The amendment would ensure that in drawing up local bus strategies, local transport authorities must have regard to best employment practice. This would help to ensure that such conditions were a factor when entering into quality partnership schemes and quality contracts. By amending Clause 109, a clear and positive statement would be sent out to employees and employers alike that best value means best employment practice.

Why have the Government failed to include in this part of the Bill provisions for employees' terms and conditions? Furthermore, will the Government assure the Committee that local transport authorities and bus operators will be obliged to incorporate best employment practice within their bus strategies? Best employment practice should include the protection of core terms and conditions and mirror image pension rights from equal opportunities policies, health and safety commitments, trade union recognition and training opportunities. I feel sure that my noble friend will agree with those aspects and will want to incorporate them.

In conclusion, in order for best value to be a success, it is essential that best employment practices are encouraged and facilitated in relevant legislation. In my view, the Government have not taken sufficient measures to demonstrate to staff that best value is a positive step forward. Moreover, it is time that staff were seen to be the solution to poor and unattractive services and not the culprits. I beg to move.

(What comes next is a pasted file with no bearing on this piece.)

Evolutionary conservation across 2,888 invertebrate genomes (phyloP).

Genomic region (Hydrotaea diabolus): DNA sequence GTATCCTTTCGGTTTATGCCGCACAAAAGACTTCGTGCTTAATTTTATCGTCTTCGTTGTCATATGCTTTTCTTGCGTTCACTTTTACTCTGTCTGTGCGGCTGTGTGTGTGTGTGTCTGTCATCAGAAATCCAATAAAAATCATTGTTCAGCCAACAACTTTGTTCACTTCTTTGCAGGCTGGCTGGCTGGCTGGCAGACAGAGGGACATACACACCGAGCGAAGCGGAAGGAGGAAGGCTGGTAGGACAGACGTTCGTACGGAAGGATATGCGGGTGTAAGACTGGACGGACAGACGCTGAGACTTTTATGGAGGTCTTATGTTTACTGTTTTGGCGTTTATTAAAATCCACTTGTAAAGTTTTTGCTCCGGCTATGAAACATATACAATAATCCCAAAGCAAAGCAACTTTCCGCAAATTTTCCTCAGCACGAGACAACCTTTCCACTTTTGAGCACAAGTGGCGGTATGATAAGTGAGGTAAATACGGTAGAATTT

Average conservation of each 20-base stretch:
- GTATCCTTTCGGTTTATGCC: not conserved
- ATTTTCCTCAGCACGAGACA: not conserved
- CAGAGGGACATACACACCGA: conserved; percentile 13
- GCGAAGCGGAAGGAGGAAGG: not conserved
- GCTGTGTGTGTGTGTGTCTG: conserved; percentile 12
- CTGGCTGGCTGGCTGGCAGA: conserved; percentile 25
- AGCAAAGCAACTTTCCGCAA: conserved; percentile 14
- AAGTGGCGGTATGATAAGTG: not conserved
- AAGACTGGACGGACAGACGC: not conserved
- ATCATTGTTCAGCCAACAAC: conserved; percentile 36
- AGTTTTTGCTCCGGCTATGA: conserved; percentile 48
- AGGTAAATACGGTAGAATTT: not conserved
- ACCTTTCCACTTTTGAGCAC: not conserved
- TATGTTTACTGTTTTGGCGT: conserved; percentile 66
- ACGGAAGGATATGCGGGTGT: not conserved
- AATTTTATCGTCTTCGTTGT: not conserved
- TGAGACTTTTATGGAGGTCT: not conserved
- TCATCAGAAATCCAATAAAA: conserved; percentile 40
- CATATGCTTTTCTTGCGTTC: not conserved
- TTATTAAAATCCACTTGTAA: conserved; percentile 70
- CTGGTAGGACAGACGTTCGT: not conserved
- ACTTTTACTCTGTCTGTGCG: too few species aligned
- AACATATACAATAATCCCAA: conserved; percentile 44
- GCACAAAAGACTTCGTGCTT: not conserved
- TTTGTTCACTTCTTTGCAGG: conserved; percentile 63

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5.30 p.m.

Lord Berkeley: I support the amendment. It is difficult to put into words what my noble friend is trying to achieve but he has made a good attempt at it. Unless the quality of service on buses is improved in many places, we shall not achieve the wholesale diversion of passengers which everyone wants.

I understand that in many parts of the country there is a shortage of drivers. There is a shortage of train drivers and there will soon be a shortage of lorry drivers. They cover surface transport. If we cannot recruit such drivers, properly train them and persuade them to stay in the industry, we shall not achieve the quality of service, frequency and reliability that is essential.

As many Members of the Committee have said, sadly, one has to be something of an acrobat to stay on a bus! If one suffers from a disability, it is even more difficult. I live in Oxford where, as my noble friend Lord Stoddart and the noble Lord, Lord Bradshaw, said, we have special buses with a floor that can be lowered so that passengers can climb on. But if they are not sitting down by the time the driver moves off they will probably be more disabled than when they started the ride! That is not the way to attract more people onto the buses.

Only yesterday, when I was standing at a bus stop, a lady complained that the bus went by without stopping. She said, "I had my hand out but the driver took no notice". The bus was not full but he was probably in a hurry. We must do something about such incidents. I am not sure what the answer is, but I commend my noble friend for raising the issue and for tabling the amendment.